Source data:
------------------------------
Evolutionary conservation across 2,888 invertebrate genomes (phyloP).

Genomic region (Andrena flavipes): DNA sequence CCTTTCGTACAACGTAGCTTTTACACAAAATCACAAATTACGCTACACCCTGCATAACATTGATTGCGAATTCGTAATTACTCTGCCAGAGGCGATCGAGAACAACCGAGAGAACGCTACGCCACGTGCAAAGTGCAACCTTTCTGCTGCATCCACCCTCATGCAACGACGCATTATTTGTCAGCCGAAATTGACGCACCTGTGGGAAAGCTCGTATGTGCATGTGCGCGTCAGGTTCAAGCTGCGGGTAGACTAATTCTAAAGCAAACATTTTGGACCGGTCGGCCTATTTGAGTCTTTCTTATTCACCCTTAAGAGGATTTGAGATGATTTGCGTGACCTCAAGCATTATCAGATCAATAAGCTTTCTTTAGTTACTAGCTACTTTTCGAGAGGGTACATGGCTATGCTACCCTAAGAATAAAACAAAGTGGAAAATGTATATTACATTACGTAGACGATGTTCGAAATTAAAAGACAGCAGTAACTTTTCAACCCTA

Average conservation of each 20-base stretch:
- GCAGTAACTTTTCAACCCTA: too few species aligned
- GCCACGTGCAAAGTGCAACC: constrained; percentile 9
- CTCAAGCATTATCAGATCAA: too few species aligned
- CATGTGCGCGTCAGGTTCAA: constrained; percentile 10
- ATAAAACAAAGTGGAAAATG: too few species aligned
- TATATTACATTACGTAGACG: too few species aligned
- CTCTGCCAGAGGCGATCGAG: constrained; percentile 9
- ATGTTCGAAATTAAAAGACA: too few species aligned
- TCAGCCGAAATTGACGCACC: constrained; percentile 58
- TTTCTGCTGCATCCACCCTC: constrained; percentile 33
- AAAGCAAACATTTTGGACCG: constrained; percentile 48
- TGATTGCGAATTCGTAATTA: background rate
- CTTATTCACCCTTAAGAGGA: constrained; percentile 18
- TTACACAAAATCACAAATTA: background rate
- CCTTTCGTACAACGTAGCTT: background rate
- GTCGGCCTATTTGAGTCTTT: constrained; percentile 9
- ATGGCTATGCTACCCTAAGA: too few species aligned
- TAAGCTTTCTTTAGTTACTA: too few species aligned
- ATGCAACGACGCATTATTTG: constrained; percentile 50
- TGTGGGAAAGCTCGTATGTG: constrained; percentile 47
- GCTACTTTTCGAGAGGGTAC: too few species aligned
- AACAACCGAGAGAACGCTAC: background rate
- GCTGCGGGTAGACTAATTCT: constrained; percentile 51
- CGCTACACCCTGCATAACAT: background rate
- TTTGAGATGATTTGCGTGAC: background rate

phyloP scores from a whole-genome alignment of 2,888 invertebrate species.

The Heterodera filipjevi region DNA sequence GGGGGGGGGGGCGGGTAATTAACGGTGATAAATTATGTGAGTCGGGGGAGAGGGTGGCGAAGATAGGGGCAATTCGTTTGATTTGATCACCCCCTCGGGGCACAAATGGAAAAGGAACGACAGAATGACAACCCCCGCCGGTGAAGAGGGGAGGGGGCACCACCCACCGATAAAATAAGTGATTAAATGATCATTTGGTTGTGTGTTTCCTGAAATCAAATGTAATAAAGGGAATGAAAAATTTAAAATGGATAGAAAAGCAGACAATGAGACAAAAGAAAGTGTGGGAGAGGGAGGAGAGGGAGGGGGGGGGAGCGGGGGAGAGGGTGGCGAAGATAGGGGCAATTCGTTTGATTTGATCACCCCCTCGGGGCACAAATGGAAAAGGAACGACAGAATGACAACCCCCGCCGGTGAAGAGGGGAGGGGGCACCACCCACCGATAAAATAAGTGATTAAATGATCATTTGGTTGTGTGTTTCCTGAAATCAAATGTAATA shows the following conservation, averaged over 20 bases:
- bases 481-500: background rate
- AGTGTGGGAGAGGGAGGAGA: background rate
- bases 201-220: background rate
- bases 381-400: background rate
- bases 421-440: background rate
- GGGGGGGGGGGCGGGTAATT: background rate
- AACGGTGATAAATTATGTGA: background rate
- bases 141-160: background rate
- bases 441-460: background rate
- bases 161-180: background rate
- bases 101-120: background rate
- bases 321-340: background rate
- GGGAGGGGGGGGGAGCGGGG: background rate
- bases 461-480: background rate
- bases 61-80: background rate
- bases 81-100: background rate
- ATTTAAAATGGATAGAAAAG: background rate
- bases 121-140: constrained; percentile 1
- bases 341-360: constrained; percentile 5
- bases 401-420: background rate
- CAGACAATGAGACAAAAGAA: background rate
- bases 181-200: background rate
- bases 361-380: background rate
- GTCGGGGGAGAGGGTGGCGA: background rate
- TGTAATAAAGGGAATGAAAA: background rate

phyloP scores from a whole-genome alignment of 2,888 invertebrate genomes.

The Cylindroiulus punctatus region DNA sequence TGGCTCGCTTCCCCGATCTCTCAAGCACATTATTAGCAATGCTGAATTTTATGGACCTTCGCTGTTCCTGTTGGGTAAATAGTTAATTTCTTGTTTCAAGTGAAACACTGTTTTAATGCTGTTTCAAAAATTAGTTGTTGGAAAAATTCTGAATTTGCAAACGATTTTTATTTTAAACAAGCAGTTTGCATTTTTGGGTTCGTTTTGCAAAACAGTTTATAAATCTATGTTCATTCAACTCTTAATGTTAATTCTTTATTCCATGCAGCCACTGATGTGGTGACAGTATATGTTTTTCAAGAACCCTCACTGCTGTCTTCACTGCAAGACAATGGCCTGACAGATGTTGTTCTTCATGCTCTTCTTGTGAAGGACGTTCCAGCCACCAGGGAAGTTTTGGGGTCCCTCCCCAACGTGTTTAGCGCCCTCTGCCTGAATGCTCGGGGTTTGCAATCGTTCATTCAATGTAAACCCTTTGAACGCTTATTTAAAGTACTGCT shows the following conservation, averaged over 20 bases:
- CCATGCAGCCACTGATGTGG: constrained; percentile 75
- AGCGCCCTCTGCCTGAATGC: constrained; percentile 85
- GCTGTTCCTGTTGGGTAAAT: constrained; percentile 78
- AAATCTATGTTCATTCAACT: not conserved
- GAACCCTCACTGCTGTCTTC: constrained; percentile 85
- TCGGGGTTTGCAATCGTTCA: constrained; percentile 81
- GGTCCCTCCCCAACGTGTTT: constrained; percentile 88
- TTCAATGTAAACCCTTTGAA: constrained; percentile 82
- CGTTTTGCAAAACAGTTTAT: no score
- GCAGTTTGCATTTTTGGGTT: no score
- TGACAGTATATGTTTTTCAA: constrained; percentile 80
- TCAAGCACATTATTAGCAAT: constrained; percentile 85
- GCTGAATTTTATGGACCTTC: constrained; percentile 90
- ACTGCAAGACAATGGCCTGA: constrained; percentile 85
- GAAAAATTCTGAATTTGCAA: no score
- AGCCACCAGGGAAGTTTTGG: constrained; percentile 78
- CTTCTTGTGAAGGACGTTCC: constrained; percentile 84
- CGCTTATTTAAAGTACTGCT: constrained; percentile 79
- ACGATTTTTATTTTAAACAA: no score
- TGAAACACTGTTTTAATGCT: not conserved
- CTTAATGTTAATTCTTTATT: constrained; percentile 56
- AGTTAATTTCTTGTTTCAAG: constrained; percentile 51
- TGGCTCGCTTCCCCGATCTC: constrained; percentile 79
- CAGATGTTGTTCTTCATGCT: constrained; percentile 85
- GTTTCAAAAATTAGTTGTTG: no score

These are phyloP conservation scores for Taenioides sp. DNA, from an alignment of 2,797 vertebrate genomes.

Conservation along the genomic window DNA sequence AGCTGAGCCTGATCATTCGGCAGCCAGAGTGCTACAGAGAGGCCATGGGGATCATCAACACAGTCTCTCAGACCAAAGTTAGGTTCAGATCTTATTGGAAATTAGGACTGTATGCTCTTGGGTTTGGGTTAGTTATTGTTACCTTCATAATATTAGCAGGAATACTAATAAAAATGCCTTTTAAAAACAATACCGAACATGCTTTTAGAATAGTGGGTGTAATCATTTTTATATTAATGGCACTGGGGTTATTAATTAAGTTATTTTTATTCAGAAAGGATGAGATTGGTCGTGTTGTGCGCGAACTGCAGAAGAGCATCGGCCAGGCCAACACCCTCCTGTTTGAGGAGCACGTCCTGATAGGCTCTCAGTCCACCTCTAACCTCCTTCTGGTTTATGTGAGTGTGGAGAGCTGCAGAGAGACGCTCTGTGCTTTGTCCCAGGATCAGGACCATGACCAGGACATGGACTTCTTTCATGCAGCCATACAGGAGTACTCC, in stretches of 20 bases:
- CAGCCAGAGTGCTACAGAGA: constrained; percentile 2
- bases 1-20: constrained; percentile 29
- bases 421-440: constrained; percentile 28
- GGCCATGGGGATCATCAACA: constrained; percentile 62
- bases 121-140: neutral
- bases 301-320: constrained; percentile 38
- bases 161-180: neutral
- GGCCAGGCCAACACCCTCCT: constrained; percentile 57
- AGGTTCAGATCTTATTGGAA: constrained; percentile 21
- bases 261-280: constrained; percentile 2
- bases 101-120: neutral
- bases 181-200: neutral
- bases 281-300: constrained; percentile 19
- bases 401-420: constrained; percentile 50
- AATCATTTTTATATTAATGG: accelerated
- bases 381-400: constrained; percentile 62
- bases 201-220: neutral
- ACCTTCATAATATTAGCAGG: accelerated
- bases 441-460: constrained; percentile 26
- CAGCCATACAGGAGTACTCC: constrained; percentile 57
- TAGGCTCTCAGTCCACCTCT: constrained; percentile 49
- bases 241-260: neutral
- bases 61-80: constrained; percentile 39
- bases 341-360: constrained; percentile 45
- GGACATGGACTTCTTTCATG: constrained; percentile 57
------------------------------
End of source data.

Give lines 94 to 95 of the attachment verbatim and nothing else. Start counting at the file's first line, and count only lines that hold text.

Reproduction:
- bases 261-280: constrained; percentile 2
- bases 101-120: neutral